Winter freeze-up and summer break-up in Nunatsiavut, Canada, from 1770 to 1910

Ouellet-Bernier M-M & de Vernal A

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Past Global Changes Magazine, vol. 28(2), 52-53, 2020

Historical sources provide unique information on sea ice in a coastal Labrador Sea region. Data extracted from missionary journals permit differentiation of the winter and summer signals. Decadal variations marked winter conditions during the 19th century.

Snow and ice are fundamental in the description of subarctic and Arctic environments. In Nunatsiavut, the autonomous territory of the Labrador Inuit, the land-fast ice forms seasonally along the coast. It is considered as an extension of the land. Land-fast ice is thus very important for cultural activities, communications, mobility, and livelihood (Cuerrier et al. 2015). Usually, land-fast ice forms in mid-December and ice breaks up in mid-June, while drift ice can remain along the coast until late July (Canadian Ice Service 2013; Fig. 1). The historical sources provide punctual information that may help to document the natural variability of sea-ice freeze-up and break-up during the 19th century and before. Attention is specifically directed towards written sources.

Figure 1: Map showing the location of sites mentioned in the text and the maximum extent of sea ice as recorded from satellite imagery in March 2019 (National Snow and Ice Data Center, Nunatsiavut territory is delimited in blue.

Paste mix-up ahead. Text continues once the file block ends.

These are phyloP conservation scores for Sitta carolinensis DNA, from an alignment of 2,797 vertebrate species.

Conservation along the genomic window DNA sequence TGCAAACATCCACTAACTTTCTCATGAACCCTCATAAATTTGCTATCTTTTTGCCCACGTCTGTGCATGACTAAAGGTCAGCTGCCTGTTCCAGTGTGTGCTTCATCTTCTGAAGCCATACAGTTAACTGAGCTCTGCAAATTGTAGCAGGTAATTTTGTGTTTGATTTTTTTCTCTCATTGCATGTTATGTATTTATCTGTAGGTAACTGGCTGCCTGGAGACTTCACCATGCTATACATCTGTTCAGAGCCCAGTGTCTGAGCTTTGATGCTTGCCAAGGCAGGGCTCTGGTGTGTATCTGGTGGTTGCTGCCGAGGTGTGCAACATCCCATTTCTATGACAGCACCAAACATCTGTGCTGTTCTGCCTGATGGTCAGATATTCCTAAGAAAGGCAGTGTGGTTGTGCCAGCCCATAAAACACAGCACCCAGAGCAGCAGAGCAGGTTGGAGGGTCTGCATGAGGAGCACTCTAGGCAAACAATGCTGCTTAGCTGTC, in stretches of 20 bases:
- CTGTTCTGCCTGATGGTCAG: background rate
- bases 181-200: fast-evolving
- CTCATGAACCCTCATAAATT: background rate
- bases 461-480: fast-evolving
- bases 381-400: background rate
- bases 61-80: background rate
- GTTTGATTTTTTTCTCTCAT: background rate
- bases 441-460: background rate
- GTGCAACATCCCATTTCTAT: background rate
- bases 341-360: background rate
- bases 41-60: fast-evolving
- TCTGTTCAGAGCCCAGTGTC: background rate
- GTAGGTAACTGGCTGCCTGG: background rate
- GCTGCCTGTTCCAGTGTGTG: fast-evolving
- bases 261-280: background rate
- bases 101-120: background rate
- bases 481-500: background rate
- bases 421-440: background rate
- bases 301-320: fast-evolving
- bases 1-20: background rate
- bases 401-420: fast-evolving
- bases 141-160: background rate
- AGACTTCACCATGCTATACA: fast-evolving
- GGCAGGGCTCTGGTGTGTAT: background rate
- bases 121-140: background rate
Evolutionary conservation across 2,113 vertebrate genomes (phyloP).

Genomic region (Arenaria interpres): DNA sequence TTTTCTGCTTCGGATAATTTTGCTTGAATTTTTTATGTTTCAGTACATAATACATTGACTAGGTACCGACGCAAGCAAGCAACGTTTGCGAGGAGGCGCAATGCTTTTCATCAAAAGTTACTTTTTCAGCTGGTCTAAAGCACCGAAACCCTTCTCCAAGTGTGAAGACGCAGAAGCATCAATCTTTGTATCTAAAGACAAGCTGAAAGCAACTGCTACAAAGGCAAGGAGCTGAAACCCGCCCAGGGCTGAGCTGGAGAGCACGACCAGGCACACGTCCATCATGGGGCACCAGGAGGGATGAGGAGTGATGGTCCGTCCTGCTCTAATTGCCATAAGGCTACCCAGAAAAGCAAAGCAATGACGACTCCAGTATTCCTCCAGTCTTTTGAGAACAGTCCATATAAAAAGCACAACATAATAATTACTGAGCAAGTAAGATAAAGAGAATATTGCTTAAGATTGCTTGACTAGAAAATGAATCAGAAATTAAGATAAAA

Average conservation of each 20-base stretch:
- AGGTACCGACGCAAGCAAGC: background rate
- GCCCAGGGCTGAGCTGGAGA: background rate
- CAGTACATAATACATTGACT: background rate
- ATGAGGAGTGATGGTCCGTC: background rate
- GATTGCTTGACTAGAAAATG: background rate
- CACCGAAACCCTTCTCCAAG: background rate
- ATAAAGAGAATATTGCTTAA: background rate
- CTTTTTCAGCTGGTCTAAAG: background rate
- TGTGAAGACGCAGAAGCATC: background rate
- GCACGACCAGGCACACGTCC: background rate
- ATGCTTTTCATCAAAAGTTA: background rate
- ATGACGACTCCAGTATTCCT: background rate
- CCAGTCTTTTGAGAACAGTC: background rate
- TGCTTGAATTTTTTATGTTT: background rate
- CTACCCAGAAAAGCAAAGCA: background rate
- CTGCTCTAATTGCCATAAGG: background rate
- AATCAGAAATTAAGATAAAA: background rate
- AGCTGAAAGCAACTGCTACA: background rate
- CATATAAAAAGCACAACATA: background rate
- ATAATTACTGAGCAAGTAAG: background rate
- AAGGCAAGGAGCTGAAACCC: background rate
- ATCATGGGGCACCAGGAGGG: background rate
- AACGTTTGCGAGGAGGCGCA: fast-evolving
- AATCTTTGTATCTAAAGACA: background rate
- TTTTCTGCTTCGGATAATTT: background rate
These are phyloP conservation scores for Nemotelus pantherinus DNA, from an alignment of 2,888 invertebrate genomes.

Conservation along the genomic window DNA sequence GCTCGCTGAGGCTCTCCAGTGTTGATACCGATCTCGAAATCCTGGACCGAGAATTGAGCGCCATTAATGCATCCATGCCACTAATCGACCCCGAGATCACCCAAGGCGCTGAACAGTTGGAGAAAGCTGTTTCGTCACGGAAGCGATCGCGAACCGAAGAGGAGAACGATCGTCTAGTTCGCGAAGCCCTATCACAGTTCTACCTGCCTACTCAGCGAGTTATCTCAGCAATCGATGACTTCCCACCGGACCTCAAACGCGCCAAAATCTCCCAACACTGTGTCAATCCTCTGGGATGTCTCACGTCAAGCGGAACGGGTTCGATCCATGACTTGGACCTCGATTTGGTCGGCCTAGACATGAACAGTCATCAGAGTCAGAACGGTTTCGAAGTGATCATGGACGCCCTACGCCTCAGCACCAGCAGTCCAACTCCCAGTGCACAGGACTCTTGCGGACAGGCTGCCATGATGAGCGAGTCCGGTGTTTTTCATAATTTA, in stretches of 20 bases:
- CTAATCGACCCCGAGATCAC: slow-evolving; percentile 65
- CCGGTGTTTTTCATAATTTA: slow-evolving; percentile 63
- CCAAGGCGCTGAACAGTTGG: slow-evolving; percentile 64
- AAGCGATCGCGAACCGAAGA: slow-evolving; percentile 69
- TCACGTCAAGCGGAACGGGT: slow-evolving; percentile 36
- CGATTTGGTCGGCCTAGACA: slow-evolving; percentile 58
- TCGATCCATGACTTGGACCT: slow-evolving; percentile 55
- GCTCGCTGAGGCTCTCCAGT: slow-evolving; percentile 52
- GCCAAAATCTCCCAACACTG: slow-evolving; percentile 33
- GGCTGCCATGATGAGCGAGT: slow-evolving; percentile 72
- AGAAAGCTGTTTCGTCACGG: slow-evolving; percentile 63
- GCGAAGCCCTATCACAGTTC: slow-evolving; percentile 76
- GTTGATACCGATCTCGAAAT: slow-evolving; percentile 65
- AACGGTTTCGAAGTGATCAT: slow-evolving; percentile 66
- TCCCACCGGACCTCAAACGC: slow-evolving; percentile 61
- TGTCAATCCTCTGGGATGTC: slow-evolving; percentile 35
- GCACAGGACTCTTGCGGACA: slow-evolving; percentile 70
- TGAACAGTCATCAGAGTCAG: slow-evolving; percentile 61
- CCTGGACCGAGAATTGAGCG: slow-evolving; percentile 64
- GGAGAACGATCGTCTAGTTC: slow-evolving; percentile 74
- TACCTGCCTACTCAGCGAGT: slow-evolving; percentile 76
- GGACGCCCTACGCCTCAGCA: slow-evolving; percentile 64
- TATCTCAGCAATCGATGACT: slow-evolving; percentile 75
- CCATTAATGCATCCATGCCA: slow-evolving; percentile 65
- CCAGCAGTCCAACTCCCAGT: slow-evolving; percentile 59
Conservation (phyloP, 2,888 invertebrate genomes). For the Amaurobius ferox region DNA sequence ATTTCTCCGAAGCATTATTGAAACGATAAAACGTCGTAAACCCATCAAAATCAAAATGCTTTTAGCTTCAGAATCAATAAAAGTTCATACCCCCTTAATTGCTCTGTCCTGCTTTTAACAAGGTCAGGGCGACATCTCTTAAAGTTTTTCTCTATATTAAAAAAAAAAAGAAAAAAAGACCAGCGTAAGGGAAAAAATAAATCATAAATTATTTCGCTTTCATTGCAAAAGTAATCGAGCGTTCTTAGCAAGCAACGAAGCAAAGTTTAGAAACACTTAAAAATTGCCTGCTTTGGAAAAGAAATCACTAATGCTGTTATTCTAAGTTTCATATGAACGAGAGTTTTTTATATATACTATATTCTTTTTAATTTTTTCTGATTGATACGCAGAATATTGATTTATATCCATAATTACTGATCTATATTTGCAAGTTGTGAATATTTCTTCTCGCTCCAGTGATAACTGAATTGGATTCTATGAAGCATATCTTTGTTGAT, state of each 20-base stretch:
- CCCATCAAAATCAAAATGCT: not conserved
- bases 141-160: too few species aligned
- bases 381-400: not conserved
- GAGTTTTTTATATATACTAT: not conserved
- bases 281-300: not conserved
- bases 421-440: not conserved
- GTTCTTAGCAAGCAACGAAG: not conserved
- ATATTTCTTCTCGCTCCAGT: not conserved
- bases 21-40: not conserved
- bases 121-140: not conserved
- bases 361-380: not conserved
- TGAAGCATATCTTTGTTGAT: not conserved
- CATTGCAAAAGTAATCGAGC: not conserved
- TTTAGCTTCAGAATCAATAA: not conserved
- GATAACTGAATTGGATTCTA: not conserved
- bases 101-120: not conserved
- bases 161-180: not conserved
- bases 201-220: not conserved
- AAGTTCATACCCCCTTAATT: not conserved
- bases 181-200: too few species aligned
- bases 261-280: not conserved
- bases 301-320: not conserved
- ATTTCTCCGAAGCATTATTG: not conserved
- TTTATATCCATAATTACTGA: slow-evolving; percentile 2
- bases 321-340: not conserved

Human occupation

Dorset people arrived from the Central Arctic and settled along the Labrador coast about 650 BCE. They depended on marine resources, and their presence in a region is often associated with extended sea ice (D’Andrea et al. 2011). Migrating from Alaska, the Thule colonization of Labrador began much later, around 1200 CE. It is likely that both Dorset and Thule cultures occupied the Labrador coast from about 1200 to 1500 CE. The Dorset group occupation ended at about 1500 CE; the reason for their disappearance is still unclear. It could be linked to warmer climate and more variable sea-ice conditions, or to competition with the Thule (McGhee 1997). During the 17th century, a transition occurred from Thule to Inuit culture (Kaplan and Woollett 2000). Moravian missionaries established their first mission station in Nunatsiavut in 1770 and started to document their environment and keep written archives (Demarée and Ogilvie 2008). On 18 September 1771, they noted: "In December all is frozen far out to sea and the ice remains until June, or even until July, for they all go wes[t]" (Nain Diary 1771).

Sea-ice freeze-up and break-up

The first record of freeze-up and break-up dates was extracted from Nain Diaries encompassing the period 1771–1808. A transcript is held at the Them Days archive center in Happy Valley-Goose Bay, Labrador. In addition to direct mention of winter freeze-up, the first hunt on ice is considered to be an indicator of ice presence. A correction to the estimate of freeze-up dates was made by taking into account the fact that based on the historical data, the first hunt took place on average five days after the ice formed. The first kayak arrival was taken as an indicator of ice break-up in summer. Here, too, a correction was applied, as the first kayak arrived on average seven days later.